I agree -- in fact, I have met not one single person that I would recommend army boots for.

Then again, I haven't had a serious blister since the early 1990s ...

... but army boots are definitely the exception for the Camino rather than the rule. BUT in terms of the topic, they do actually work really well to keep your feet dry.

Not just killing your feet with the warm heavy boots,
As a matter of fact, for me personally, they're the only kind of footwear that DON'T kill my feet, but protect them from harm ... but yeah, I'm peculiar for a few reasons.

I wear them every day BTW.

but also destroying your legs with chafing from the friction of the jeans.
"Destroying" is too strong, but yes that does tend to be a problem in the second week of any Camino that I do. After the inner thighs toughen up and de-flab though, it becomes a complete non-problem, and the simple ordinariness of the jeans becomes very pleasant thereafter (and during the first week before the chafing sets in).
 
Camino(s) past & future
Camino Frances (2015); Camino Norte/Primitivo (2016); Camino Frances (2017); Le Puy (June 2018)
#34
I'm sure you are very unique in wearing army boots in your daily life, although I can't imagine it for me at all, especially wearing them in the heat of summer.

As for blue jeans for hiking, most of the fabrics don't usually have any stretch, and I've been in soaking wet jeans before and they are heavy and feel awful...but that's just me. ;)
 

JabbaPapa

"True Pilgrim"
Camino(s) past & future
100 characters or fewer : see signature details
#35
As for blue jeans for hiking
BLACK jeans ... the one time I ended up wearing blue ones, after my hi-tech "hiking trousers" destroyed themselves after less than a week :rolleyes: , they were definitely less appropriate for me than the black ones, though they did last me all the way to Compostela from somewhere in the outskirts of Nice ...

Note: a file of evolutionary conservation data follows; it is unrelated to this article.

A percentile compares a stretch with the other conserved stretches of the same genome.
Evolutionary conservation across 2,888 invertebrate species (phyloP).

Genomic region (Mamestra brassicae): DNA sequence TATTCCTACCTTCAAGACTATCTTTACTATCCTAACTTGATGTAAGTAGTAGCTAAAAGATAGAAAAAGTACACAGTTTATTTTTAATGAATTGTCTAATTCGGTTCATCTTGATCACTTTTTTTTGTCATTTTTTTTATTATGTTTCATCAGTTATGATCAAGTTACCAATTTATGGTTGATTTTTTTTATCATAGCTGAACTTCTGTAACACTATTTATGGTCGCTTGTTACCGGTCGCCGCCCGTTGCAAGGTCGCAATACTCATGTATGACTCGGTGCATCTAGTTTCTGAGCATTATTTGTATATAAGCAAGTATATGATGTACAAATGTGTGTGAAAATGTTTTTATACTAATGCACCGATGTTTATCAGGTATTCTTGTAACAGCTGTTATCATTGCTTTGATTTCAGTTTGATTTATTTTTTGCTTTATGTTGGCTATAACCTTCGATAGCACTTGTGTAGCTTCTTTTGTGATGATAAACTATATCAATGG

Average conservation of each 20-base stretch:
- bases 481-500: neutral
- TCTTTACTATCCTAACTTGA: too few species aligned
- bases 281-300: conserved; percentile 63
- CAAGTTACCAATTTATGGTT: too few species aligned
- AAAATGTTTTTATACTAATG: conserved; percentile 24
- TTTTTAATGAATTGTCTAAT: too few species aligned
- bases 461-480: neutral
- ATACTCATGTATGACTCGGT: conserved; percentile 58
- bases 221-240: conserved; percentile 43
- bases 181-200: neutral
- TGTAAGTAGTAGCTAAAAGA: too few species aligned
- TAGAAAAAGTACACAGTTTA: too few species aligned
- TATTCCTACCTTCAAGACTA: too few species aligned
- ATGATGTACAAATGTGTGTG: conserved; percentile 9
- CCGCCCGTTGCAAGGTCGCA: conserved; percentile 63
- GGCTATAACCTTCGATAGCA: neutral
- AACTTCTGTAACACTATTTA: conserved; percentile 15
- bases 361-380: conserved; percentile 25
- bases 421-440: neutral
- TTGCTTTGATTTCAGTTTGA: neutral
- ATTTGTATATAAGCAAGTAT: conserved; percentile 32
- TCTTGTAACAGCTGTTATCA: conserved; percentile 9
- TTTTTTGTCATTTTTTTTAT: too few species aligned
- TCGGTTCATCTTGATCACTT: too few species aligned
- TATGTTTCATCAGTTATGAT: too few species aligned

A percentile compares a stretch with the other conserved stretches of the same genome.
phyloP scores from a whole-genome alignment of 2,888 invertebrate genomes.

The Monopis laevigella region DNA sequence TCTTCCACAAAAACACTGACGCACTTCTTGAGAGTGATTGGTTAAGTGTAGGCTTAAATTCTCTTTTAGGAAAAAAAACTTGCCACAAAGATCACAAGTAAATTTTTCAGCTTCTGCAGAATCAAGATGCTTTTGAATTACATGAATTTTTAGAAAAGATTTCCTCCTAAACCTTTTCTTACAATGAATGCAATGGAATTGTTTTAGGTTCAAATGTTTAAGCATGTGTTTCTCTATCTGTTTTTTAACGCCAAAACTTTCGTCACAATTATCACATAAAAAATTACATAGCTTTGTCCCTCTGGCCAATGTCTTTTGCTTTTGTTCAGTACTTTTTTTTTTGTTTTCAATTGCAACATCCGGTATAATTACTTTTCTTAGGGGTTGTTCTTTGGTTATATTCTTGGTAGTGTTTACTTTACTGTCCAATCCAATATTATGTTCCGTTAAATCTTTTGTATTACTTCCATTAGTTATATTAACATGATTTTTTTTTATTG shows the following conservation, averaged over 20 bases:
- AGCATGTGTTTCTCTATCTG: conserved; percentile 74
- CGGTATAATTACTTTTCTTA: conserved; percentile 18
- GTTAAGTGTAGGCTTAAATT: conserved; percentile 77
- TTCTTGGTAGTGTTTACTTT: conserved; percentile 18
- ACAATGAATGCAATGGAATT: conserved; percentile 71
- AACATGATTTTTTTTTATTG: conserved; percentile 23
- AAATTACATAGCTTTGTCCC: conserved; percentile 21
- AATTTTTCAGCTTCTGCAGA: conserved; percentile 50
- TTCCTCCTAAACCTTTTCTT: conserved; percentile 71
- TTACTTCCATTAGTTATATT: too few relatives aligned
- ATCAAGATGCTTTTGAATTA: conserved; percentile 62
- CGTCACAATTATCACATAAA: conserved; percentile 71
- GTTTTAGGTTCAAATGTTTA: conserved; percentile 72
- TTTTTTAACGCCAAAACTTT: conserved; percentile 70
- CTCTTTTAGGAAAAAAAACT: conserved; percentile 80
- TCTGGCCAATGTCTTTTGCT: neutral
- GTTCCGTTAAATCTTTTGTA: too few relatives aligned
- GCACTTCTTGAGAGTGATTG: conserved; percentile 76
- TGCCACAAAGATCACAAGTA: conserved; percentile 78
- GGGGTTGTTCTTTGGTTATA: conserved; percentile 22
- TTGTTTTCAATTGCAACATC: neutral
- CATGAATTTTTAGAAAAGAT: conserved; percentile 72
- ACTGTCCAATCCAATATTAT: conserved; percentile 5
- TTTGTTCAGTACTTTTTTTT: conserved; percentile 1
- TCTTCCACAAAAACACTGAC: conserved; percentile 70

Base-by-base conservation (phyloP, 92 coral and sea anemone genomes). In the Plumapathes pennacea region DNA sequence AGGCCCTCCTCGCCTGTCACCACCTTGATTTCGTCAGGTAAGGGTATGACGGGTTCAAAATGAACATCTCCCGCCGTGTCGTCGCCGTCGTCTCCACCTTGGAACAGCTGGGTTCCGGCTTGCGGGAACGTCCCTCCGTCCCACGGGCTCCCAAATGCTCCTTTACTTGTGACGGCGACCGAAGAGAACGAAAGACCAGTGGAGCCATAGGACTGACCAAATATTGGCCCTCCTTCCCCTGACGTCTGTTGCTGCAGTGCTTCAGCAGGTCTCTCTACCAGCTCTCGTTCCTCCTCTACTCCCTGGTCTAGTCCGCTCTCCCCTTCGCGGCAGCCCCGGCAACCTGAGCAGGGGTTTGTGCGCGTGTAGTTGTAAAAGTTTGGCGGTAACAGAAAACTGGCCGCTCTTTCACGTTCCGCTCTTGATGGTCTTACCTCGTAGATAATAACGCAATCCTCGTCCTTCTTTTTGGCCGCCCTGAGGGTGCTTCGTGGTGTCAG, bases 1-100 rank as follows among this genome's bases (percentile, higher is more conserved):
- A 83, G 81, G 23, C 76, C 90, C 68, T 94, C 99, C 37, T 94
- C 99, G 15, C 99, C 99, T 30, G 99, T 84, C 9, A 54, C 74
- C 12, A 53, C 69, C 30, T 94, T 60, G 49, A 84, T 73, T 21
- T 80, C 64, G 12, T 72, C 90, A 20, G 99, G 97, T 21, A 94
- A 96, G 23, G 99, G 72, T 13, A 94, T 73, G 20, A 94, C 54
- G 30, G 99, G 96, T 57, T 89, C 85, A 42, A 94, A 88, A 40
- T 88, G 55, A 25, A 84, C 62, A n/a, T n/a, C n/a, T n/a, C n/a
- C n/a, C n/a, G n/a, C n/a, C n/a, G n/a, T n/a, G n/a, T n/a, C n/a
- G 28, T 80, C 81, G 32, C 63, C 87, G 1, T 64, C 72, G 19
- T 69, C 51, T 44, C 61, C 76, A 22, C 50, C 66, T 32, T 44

Camino(s) past & future
Camino Frances...
Sept. 2017: SJPdP to Burgos
Sept./Oct. 2018: SJPdP to Santiago de Compostela
#36
I also want to post this from a PM conversation from one of our more experienced forum members. This member gave permission for me to do this post, but prefers anonymity. I felt that this person's viewpoints were valuable and should be viewed.

From the PM....
"It seems you have only addressed this from the perspective of pilgrims wearing shoes. Certainly my experience with good boots is quite different. First, gaiters or rain pants are much more effective with the higher ankle, which also prevents most of the water splash from entering the boot. Of course, if one doesn't have either rain pants or gaiters, boots will generally be no better than shoes anyhow. So if you are going to use shoes, I would wonder, like you have, whether rain pants are a good approach. I don't think so, but that doesn't seem to deter many people.

But let me share my experience with boots, rain pants or gaiters, and a good waterproof jacket. With this outer layer combination, I have found that one can avoid or substantially delay the entry of rain and sweat into the boots, leaving only the sweat produced by the feet themselves as a possible source of foot dampness. On the long pilgrimages that I have done since 2010, on only one day in Norway where it rained for most of the day and I was working hard continually walking up and down the sides of a valley, did I get wet feet. The approach that I have described worked to delay getting wet feet for about nine hours, somewhat longer than I would normally walk in Spain.

My view is that it is better to have a strategy to keep one's feet as dry as possible for as long as possible. This is relatively easy to achieve with the right clothing and footwear, noting that there will be some weight penalty to achieve that. While I don't agree you have adequately described all the options, I did appreciate the effort you made to inform people about some of the options. "
 
Camino(s) past & future
APril 2016
#38